More young people who are overweight aren’t trying to lose weight, according to new research highlighting how this trend compromises future opportunities to prevent the next obese generation.
Researchers were concerned over a previous study that found fewer overweight and obese adults were trying to lose weight and wanted to see if the same attitudes were being instilled in young people.
Looking at data over 26 years from the National Health and Nutrition Examination Survey, researchers from Georgia Southern University found increasing rates of overweight and obesity among 16- to 19-year-olds but a decline in the percentage of adolescents who had tried to lose weight.
“With more than one-third of adolescents having overweight or obesity, it is cognitively difficult to view overweight as abnormal,” the authors wrote. “More adolescents with overweight or obesity seem satisfied with their weight and not ready or motivated to engage in weight loss efforts.”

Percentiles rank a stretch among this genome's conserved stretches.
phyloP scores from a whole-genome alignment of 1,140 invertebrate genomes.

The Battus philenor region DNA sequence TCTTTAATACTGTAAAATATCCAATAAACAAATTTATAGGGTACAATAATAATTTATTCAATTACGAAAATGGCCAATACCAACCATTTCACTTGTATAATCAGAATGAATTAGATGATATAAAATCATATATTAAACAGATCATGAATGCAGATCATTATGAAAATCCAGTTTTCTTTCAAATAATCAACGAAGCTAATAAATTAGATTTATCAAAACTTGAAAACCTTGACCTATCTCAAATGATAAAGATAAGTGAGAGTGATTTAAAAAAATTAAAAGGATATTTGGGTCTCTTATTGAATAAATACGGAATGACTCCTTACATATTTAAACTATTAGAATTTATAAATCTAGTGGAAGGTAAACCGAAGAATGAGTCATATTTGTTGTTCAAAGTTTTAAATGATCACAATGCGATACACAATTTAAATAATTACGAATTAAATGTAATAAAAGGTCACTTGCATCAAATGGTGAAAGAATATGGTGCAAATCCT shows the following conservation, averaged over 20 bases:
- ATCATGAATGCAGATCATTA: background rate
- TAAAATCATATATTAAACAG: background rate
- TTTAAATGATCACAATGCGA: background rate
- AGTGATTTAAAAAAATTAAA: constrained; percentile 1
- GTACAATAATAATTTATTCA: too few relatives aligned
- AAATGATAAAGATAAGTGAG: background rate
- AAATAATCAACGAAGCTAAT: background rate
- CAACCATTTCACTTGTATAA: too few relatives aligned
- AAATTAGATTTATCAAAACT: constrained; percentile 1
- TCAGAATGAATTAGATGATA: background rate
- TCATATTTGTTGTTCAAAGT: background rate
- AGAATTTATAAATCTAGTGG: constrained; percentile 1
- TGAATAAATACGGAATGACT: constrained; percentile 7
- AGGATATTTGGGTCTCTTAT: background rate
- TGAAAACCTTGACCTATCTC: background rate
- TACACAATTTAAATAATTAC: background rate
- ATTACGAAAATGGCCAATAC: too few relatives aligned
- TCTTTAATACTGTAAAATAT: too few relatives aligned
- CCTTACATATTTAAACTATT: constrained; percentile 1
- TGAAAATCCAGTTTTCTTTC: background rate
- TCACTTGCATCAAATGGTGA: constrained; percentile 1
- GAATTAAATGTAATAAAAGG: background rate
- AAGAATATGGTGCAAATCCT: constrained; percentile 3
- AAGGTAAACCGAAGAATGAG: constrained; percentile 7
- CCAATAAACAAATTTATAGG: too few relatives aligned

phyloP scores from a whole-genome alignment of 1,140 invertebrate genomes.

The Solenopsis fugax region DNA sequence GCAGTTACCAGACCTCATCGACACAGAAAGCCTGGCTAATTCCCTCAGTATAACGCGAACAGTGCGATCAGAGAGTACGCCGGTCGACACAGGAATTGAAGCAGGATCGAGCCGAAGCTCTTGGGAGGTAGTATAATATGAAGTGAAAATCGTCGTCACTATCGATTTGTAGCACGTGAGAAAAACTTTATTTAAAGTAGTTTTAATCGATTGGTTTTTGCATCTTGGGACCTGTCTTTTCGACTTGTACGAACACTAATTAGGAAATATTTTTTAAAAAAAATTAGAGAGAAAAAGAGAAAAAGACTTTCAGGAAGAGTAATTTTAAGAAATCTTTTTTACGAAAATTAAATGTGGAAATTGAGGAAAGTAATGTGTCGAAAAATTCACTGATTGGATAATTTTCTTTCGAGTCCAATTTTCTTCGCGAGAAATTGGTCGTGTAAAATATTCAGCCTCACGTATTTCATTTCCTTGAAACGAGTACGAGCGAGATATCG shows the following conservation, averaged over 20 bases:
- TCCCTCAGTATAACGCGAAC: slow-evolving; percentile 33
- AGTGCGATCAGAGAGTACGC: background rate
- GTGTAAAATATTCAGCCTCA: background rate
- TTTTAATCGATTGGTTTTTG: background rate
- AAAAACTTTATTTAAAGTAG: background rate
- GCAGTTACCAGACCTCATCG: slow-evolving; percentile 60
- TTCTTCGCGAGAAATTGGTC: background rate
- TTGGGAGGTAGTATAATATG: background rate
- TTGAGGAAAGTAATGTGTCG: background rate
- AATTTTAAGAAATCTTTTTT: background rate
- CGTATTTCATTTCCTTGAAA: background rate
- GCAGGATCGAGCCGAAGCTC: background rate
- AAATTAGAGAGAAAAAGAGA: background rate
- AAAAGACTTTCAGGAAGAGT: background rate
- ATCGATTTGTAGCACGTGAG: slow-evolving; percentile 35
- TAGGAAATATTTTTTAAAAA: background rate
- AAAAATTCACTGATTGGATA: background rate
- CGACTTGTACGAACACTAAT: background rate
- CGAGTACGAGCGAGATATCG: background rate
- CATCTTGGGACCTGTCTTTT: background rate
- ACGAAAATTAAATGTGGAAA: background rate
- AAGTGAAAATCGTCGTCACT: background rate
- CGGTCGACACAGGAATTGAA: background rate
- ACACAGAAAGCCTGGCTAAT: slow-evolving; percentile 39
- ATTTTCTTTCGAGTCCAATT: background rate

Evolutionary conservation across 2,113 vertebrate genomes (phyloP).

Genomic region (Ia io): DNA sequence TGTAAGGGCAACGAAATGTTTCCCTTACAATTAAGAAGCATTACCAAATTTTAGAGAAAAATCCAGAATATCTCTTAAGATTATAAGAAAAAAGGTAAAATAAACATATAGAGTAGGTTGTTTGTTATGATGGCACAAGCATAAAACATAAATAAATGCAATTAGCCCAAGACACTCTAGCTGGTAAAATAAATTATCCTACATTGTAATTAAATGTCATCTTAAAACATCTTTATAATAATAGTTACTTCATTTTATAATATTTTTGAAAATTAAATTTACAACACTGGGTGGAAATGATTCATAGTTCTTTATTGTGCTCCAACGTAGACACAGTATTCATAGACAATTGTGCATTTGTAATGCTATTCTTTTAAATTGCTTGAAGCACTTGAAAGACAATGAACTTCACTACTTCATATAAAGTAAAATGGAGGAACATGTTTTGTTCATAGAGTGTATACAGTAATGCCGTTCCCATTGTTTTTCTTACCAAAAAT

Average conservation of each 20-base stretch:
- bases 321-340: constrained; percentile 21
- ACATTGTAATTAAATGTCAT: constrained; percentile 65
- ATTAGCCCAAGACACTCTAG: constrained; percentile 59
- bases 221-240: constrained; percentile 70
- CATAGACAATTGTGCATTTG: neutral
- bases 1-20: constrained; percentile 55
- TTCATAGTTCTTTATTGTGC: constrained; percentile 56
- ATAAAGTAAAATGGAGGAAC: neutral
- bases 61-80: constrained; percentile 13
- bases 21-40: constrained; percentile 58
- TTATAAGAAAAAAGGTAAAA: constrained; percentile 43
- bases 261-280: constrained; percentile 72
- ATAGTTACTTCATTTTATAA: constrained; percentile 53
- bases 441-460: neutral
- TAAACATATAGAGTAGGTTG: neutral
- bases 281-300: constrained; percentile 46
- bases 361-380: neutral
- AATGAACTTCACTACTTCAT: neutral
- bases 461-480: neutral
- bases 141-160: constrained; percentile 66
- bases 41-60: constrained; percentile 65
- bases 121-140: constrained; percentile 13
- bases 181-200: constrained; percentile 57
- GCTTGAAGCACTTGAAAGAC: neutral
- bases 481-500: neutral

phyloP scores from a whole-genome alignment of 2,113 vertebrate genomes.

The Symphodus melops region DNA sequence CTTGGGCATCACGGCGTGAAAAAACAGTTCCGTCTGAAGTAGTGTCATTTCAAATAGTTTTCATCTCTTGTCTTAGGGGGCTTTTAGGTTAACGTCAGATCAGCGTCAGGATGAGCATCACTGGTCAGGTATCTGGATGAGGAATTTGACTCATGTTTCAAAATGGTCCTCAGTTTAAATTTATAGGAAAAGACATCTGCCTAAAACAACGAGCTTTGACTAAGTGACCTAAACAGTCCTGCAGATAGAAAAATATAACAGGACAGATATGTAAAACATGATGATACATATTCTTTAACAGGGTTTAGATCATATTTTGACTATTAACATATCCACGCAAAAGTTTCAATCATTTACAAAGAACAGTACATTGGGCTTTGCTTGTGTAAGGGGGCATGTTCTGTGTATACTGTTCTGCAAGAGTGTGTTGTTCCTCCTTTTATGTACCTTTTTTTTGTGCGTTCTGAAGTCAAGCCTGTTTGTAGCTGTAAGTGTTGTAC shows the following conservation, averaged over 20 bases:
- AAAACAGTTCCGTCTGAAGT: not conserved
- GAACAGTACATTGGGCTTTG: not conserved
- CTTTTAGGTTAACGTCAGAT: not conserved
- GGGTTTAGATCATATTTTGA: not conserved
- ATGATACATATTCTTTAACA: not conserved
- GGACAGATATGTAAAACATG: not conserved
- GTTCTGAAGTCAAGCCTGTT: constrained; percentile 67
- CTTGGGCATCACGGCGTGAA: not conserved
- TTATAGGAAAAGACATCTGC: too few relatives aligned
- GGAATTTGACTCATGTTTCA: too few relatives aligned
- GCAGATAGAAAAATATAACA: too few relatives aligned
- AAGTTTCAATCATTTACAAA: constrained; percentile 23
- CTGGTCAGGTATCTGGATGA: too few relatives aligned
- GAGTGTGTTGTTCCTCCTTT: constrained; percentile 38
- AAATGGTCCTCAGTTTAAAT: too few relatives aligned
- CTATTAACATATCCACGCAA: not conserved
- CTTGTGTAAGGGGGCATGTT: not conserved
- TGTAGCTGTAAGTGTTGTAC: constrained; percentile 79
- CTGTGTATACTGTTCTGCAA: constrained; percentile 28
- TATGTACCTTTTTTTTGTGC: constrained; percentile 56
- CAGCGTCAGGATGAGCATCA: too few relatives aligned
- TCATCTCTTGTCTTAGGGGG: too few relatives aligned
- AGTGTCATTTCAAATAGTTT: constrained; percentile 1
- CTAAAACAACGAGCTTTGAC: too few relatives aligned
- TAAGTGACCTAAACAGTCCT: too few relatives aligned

Between 1988 and 1994, about 22 percent of teenagers had overweight or obesity. This increased to 34.03 percent between 2009 and 2014. Yet during that same time frame, the percentage of adolescents who said they tried to lose weight decreased from 33.68 percent to 27.24 percent.
“As of today, professional organizations including the American Heart Association only recommend obesity screen[ing], therefore, fewer pediatricians discussed weight issue with teens if kids are overweight but not obese, it’s time to consider overweight screening among teens,” Dr. Jian Zhang, co-author of the study and associate professor in the department of epidemiology at GSU, wrote in an email to The Washington Times.
The data was presented as a research letter, published Monday in the Journal of the American Medical Association Pediatrics.
Dr. Zhang said the researchers are looking at a number of questions on the NHANE survey for follow up studies, including “what do you think about your body weight?” to further understand teen attitudes toward being overweight.